Posted October 18, 2010 8:03 am by with 8 comments

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With the box office for “The Social Network” beginning to feel the effects of everyone in the social media industry already seeing it and the likelihood that the rest of the world doesn’t care, it’s time to get back to real business for Facebook. Oftentimes, though, real business and Facebook is more about what Facebook is supposedly doing ‘to’ people rather than ‘for’ them. Today is no exception.

The Wall Street Journal is yet again calling out Facebook on continued privacy concerns

Many of the most popular applications, or “apps,” on the social-networking site Facebook Inc. have been transmitting identifying information—in effect, providing access to people’s names and, in some cases, their friends’ names—to dozens of advertising and Internet tracking companies, a Wall Street Journal investigation has found.

The issue affects tens of millions of Facebook app users, including people who set their profiles to Facebook’s strictest privacy settings. The practice breaks Facebook’s rules, and renews questions about its ability to keep identifiable information about its users’ activities secure.

The rest of the article essentially says what we already know because we follow this stuff including major app / game developers like Zynga who are getting more data than they should. Anyone who looks at what apps in the Android store are looking at when you download them should know that supplying you with fun is not the end game for most developers. Why? Because they need to make a living too so the best thing they can sell is your data.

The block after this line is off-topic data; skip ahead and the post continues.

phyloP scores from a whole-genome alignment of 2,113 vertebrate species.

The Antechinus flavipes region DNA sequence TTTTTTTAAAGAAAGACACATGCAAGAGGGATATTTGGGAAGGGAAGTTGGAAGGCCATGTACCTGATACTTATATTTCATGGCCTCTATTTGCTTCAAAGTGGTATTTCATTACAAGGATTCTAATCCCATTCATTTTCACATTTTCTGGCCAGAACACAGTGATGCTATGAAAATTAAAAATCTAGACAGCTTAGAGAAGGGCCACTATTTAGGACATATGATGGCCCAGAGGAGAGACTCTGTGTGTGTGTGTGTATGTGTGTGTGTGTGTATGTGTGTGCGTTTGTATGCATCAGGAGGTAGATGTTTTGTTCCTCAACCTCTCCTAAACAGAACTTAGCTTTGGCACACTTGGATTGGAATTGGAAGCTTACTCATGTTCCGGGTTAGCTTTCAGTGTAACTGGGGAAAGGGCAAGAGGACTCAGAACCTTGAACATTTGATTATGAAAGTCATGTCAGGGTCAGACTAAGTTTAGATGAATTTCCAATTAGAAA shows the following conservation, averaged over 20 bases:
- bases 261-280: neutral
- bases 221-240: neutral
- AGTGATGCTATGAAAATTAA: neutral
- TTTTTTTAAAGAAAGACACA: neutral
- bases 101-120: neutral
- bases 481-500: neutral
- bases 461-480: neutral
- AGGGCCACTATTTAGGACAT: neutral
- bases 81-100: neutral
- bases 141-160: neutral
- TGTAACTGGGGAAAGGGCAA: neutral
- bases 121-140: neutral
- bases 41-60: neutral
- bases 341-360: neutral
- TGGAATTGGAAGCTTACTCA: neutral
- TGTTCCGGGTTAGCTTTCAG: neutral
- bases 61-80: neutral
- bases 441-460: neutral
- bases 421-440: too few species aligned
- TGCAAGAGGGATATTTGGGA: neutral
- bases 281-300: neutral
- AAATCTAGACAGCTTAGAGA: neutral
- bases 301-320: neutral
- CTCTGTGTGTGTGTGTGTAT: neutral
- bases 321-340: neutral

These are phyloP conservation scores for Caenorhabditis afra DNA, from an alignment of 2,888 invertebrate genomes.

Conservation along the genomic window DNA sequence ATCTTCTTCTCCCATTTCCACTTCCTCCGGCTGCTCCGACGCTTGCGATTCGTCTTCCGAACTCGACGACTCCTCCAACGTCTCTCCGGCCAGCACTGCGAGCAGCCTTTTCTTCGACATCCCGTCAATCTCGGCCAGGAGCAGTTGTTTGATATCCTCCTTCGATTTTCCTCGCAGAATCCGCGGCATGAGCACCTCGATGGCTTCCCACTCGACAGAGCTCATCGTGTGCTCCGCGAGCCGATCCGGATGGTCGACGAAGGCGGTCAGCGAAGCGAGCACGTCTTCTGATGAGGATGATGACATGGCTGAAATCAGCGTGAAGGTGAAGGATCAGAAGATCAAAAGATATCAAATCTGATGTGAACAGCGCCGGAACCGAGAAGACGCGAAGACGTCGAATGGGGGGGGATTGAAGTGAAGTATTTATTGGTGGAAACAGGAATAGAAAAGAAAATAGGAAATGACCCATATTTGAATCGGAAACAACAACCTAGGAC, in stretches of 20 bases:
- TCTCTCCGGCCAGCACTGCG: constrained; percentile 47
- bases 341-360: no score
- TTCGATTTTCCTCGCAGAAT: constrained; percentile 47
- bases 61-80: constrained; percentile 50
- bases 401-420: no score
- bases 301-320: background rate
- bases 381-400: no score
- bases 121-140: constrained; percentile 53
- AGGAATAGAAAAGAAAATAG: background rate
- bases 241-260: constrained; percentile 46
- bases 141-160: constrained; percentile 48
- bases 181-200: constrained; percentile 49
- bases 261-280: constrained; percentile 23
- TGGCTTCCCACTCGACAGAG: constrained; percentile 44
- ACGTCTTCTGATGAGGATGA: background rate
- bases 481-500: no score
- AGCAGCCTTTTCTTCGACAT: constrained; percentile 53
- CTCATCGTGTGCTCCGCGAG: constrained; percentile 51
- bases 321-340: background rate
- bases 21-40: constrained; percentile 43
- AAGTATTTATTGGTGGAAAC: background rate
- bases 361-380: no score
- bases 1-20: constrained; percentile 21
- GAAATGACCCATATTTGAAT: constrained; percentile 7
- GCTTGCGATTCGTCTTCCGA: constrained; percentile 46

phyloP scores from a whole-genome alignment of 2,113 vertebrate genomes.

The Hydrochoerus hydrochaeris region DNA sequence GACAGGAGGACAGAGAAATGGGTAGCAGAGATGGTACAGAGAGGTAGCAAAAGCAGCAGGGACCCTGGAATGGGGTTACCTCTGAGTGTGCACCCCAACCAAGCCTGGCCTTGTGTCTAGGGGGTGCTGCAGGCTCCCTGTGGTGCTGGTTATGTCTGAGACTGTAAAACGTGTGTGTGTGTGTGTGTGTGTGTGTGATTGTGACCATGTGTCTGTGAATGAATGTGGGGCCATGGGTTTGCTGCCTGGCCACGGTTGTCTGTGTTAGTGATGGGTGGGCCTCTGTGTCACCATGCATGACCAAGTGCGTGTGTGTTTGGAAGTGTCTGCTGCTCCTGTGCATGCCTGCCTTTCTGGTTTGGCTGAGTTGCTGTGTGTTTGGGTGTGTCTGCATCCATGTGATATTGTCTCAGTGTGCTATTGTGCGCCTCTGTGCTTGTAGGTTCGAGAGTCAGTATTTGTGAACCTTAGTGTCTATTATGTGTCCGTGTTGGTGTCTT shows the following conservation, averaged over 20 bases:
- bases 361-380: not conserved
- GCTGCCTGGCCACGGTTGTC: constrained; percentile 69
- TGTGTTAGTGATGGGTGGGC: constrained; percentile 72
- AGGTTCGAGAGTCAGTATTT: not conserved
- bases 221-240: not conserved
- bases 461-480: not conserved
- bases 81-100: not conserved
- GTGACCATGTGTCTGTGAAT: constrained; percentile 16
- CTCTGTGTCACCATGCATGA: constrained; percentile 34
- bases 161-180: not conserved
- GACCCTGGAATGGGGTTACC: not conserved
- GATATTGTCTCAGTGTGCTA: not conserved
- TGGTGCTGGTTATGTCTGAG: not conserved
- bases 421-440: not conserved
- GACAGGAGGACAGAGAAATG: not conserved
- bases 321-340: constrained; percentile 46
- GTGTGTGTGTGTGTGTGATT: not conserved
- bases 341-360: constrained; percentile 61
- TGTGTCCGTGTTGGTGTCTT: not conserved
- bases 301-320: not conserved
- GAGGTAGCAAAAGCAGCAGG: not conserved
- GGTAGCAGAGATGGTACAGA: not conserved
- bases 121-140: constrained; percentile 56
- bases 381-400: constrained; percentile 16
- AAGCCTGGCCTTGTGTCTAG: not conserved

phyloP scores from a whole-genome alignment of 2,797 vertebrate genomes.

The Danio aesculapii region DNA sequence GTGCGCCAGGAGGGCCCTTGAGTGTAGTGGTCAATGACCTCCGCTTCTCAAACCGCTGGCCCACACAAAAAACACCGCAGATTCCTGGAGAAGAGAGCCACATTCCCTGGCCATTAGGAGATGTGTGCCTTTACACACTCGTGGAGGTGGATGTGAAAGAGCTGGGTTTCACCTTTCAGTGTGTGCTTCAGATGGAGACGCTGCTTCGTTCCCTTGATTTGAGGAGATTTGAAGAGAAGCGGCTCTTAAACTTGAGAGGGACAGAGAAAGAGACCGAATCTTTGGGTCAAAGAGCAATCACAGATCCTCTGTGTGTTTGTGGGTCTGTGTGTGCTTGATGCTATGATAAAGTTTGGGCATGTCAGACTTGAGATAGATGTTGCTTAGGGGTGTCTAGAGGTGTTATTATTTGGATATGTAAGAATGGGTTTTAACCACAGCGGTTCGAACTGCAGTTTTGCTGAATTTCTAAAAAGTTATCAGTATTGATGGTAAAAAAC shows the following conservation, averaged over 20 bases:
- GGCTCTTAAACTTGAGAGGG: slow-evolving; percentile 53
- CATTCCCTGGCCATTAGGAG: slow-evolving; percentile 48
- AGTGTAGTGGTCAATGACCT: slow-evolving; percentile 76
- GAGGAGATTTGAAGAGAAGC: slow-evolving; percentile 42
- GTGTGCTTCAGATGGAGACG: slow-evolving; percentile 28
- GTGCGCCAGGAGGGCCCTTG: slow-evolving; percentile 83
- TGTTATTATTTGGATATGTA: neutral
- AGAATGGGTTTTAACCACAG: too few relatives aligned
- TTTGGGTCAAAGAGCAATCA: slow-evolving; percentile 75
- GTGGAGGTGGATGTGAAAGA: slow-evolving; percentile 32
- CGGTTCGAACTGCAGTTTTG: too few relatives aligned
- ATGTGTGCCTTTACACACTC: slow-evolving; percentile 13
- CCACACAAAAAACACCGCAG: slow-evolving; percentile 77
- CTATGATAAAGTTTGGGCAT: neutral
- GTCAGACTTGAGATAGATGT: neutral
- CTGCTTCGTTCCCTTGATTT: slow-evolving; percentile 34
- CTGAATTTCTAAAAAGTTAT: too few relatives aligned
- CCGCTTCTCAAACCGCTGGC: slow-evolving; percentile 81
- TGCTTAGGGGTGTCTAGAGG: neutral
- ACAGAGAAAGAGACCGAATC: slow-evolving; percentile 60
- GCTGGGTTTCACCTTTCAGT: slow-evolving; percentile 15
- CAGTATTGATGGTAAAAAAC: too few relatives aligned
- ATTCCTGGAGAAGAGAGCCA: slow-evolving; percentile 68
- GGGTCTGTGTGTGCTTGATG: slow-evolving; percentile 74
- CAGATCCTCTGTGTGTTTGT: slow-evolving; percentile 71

The problem has ties to the growing field of companies that build detailed databases on people in order to track them online—a practice the Journal has been examining in its What They Know series. It’s unclear how long the breach was in place. On Sunday, a Facebook spokesman said it is taking steps to “dramatically limit” the exposure of users’ personal information.

“A Facebook user ID may be inadvertently shared by a user’s Internet browser or by an application,” the spokesman said. Knowledge of an ID “does not permit access to anyone’s private information on Facebook,” he said, adding that the company would introduce new technology to contain the problem identified by the Journal.

Wait a minute. Hasn’t Facebook been taking steps like this all along? Apparently not. It’s hard to really know what Facebook is or is not doing and where they are actually doing or not doing it. It appears as if that rule #1 in their PR department is to be sure to “Baffle them with BS” which results in no one knowing if Facebook has or has not actually done anything substantial to protect users privacy.